February’s here and that means SVT is ready for another round of the party that is Melodifestivalen. Europe’s largest selection for Eurovision is upon us again and boy will we have known it. After an impressive internet campaign with a real trailer and an online MF for the most popular songs that failed to reach the final in the last decade the Real Thing started yesterday. And that’s how producer Christer Björkman and his team try to sell MF this year: as the show case for the Swedish music scene. Ambitious or pompous? We’ll know it in a few weeks time.
The first semi played the game by the book anyway with 8 songs in very different genres, a fact the three female hosts came back on quite a few times. It all seemed to have a bit of a more serious perspective than in previous years with a rather businesslike start of the show and the absence of introduction movies with a scenario – instead we got an overview of the participants’ resume while they made their way to the stage. Easy accessible in other words, without too much fuss and the reason behind it all was revealed during the interval act. With the underplaying title “Not only a party for homosexuals” the three hosts made it clear in a very witty way that this was a show for every single person in Sweden: young and old, white and less white, blonde and not so blonde – insert other obvious references. Dipped in a bucket of humor and covered by a layer of glitter it prevented the pink community to feel insulted as the message was very clear: arm in arm, all for one and one for all. Mission accomplished, this queen thought it was a marvellous take on things and laughed his proverbal ‘rumpa’ off. Take a look yourself here!
But back to business: were the selected songs as representative for the music business as SVT promised they would be? In other words: would they be able to survive outside the Eurovision bubble? A question that becomes more and more relevant in any national selection and with a mission statement like that certainly in MF. The answer is as of yet unclear because last night’s mix of styles leaves a couple of questions unanswered.
Sean Banan got to do the kick-off and I suspect only the Swedes, with a background knowledge of this still-in-puberty lad and his rather specific sense of humor, were able to savor this the way mr. Banan intended it. Us poor foreigners were left to judge this on musical and vocal merit and then only the electroschlager chorus was somewhat convincing. My personal favorite was the melancholic countrypop from Abalone Dots but it was all too clear this wasn’t nearly instant enough, in musicality or lyrical feel, to have a decent impact. The Moniker was back for revenge, a situation we’ve seen before in MF by artists who do well a certain year and much like those predecessors they got ahead of themselves and fell flat on their faces. Too arty farty for their own good, even though I do like their take on melodic pop. The Afro-Dite trio was back as well, ten years after their victory, and they still packed the same disco sound. Well sung and a sure party starter but it really is too been-there-done-that to shake any of our worlds I fear. Much unlike the Linkin Park rock we got from the boys of Dead By April! That impressive roaring by Jimmie Strimell blew me away and while it may not be the most attractive sound it surely sticks. Too bad the lead singer couldn’t keep up when it comes to impact and the song itself isn’t all too memorable either. But contemporary, yes. Something pop princess Marie Serneholt tried to be as well but her Satellite copy lacked a bit of spice, something she claimed to want herself – how ironic. A bit of personality please! Something actor-director-musician Thorsten Flinck certainly doesn’t lack. I imagine he can go overboard quite quickly but he hit the nail on the head in his theatrical rendition of the dramatic Jag reser mig igen – as if he was the Swedish version of Nick Cave. Intriguing but perhaps a tad too specific for the Eurovision bubble? Definitely happy too see him, and a surprising G:son, think outside the box.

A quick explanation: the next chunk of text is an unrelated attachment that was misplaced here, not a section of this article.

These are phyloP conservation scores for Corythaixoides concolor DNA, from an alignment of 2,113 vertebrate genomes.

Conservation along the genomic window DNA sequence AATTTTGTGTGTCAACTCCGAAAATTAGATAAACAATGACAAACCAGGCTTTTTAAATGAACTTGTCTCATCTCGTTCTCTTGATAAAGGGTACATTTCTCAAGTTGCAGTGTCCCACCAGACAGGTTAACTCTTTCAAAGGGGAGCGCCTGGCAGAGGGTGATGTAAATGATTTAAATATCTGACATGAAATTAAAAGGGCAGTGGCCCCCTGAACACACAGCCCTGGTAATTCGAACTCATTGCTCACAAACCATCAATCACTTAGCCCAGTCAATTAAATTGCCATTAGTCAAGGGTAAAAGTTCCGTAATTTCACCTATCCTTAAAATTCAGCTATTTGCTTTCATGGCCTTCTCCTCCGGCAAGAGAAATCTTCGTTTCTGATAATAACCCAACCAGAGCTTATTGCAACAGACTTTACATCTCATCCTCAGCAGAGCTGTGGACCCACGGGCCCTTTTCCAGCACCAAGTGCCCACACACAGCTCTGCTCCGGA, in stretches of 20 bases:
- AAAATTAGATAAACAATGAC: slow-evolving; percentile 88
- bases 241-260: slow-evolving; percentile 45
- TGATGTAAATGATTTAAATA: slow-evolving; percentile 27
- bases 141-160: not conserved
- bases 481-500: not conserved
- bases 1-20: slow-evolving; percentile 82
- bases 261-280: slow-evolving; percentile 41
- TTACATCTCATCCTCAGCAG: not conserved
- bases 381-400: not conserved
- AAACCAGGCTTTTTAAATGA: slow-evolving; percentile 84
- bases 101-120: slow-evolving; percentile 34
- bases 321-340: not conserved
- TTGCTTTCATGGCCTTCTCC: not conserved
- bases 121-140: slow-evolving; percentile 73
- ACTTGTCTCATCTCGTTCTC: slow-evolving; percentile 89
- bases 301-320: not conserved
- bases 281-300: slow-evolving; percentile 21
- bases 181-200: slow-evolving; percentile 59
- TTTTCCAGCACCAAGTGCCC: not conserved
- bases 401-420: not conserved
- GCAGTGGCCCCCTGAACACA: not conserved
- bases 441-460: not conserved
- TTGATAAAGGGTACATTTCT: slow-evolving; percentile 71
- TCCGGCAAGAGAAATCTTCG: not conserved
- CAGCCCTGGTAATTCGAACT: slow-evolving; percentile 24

That’s what Loreen did as well in her performance. Much like The Moniker she was back for revenge but she dosed her quirkiness and made the entire concept work, even though it was a tad too artistic for her own good. It made her somewhat flat dance song interesting though but it start-stopped one time too many for my liking. And a bit of practice on pronunciation wouldn’t hurt her chances me thinks.
Not an overwhelming start but I’ll save my judgement for the final – just curious to see if Björkman and his team are able to live up to their promise. Judging by yesterday’s finalists I’d say the Swedish televoter is playing along nicely.